by Jeff Parker (Writer), Marc Laming (Artist), Jordan Boyd (Colorist)
The Story: The protagonists finally band together as the secret of the Kings Watch stands revealed.
The Review: Patience is a virtue that I can be lacking sometimes. In a world where everyone wants everything straight away, these kind of thoughts tend to parasite things we enjoy among a multitude of others. While I am a fan of Jeff Parker, I was getting a bit tired of this mini-series, with how disconnected some of the events could seem and how its three protagonists did not seem to do much beside explain one or two points in each issues. It wasn’t tedious or boring, yet I had seen Jeff Parker write much better comics than this.
Well, it seems my impatience has been unjustly rewarded as the third issue of this series is where not only everything connects, but it also give plenty of rather entertaining and awesome moments for either fans of the characters and those that wish to know a little bit more about them.
One of the rather great elements of this issue is the sensation of spectacle, as there are some introductions and display of major players and what they can do, all done in impressive and satisfactory ways here. Mandrake the magician, the legacy of the Phantom, the secret of the Kings Watch, Ming the merciless and other such concepts are presented in ways that are rather big and expansive. It’s a bit reminiscent of modern super hero comics in a way, as reveals here are treated as results of huge buildup, which is what this story does in a lot of pages. In terms of action and development, it is a ton of fun.
The story in itself isn’t bad either, albeit it’s told in a rather slow pace. While there are many moments of unmitigated glory for the protagonists, there are quite a few moments here where a touch of heavy exposition takes hold of the issue. It’s nothing that handicap the issue in any hugely meaningful ways, but it does amount to a good lot of high and much lower moments that create an unbalance in the book. Still, the attempts of Mandrake, Flash Gordon and the Phantom to stop Cobra from accomplishing his goals are nonetheless rather exciting to read despite the disparity between quieter and more explosive moments. It’s very small, though, so this is more a nitpick rather than a legitimate negative point.
There is plenty of action, of course, but Parker does not forget some of the other elements that can attract and delight readers, pushing for humor and levity along the way. It does not destroy the progression, yet Mandrake using a cell phone instead of a spell after a small suggestion or the kind of plans the Phantom has when facing Cobra does make for small chuckle-worthy moments nonetheless. It certainly isn’t the main focus of the book, but it is always appreciated when it is inserted flawlessly in the narrative.
Still, the book would fail even with all its rather neat concepts and their execution with a talentless artist. Thankfully for this book, Marc Laming is anything but this, as he is able to bring the energy and scope this issue needs brilliantly. While some of his details and lines are a bit rough, it does close to no damage to the sheer power of some scenes, like Mandrake’s introduction or the more cosmic exploration of the last few pages. Laming is able to push this effect thanks to both his dynamic panelling, which allows for the action and panel-to-panel flow to be efficient, but it is also due to his high diversity in backgrounds. Volcanoes, jungle, the cosmos, planet Mongo, a spaceship, a hangar are among the sceneries and background to be found here, which are all well-rendered thanks to a few minor, yet effective touches. An area where the roughness of Laming’s style comes as an hindrance, though, is with the emotions of the characters. Most of the facial expressions are a bit stilted and lifeless, with a few minor touches here and there to provide basic guidelines, but they aren’t quite full of life or well-done in most scenes, which is perhaps one of the sole negative aspects of Laming’s work here.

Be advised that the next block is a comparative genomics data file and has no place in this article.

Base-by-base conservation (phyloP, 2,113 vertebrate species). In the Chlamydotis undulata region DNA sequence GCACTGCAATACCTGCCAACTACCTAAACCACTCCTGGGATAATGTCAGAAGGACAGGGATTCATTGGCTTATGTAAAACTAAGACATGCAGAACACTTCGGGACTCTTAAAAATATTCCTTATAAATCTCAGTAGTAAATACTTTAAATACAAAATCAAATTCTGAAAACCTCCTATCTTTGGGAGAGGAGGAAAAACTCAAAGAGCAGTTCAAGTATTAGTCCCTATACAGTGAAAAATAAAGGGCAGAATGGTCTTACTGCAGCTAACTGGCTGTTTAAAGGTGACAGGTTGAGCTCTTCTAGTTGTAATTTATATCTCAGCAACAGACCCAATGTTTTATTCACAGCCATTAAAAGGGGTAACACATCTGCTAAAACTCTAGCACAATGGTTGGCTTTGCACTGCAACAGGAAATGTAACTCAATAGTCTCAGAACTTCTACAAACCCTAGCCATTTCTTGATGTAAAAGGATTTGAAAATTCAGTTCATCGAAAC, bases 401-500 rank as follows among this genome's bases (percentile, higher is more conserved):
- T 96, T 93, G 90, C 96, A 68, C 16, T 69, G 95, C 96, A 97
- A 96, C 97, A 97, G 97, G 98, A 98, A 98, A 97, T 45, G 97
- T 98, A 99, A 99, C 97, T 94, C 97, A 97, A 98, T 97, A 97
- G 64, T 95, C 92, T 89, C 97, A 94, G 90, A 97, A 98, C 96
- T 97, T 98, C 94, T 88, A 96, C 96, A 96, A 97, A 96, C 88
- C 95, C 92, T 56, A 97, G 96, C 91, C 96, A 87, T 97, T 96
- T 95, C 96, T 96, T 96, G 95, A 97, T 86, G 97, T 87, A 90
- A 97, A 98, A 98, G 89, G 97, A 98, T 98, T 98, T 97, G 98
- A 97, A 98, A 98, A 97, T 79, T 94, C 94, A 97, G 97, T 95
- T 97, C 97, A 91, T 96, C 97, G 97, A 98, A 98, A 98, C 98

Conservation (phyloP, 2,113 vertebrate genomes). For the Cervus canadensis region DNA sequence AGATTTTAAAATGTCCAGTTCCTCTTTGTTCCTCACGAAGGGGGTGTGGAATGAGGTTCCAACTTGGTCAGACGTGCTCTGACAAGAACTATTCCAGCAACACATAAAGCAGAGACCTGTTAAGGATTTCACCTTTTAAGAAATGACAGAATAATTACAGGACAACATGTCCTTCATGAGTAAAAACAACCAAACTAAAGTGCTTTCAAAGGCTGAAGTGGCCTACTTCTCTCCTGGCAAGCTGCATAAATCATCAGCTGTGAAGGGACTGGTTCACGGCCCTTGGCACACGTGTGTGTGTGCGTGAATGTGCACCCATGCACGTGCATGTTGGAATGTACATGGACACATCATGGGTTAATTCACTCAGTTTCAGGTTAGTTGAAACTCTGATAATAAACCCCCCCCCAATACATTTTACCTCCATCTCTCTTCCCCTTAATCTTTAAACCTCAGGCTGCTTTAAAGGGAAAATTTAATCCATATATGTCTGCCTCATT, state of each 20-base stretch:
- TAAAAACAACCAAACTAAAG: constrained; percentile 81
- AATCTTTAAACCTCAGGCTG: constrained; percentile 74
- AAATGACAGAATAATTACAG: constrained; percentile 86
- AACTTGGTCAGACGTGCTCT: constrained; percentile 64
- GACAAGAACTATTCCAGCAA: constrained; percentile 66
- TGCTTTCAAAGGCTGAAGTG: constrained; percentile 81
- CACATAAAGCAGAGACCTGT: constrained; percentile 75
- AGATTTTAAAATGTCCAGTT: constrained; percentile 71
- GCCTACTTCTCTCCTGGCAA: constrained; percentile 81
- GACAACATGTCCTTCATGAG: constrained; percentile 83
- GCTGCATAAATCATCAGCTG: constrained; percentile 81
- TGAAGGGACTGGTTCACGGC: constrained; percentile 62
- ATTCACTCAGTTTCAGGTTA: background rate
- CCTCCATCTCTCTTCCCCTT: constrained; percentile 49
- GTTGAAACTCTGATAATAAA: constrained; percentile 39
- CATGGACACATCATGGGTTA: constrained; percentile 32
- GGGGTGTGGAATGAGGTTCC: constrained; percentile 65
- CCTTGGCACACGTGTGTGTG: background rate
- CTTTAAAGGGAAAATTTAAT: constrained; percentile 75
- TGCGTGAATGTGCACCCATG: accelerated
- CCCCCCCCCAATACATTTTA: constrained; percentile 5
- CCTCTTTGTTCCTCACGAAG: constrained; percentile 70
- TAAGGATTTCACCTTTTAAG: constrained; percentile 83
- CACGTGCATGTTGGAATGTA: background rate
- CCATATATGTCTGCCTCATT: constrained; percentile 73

The color work of Jordan Boyd, though, is rather good. While it may not be the most impressive or explosive type of work, Boyd shows a good sense of contrast and a certain amount of diversity with the scenes. Some pages, like those in Africa, aren’t particularly impressive in the least, yet those in space and those few opening the issue are rather great, which bright colors that are put against more drab-looking colors, showing the extraordinary in comparison to the ordinary. It’s not great as a whole, but it is surely highly competent nonetheless.
The Conclusion: Upping the antes with plenty of action and some nice revelations, this issue of Kings Watch manage to be a lot of fun while it looks good thanks to Marc Laming and Jordan Boyd. A rather neat game changer altogether.
-Hugo Robberts Larivière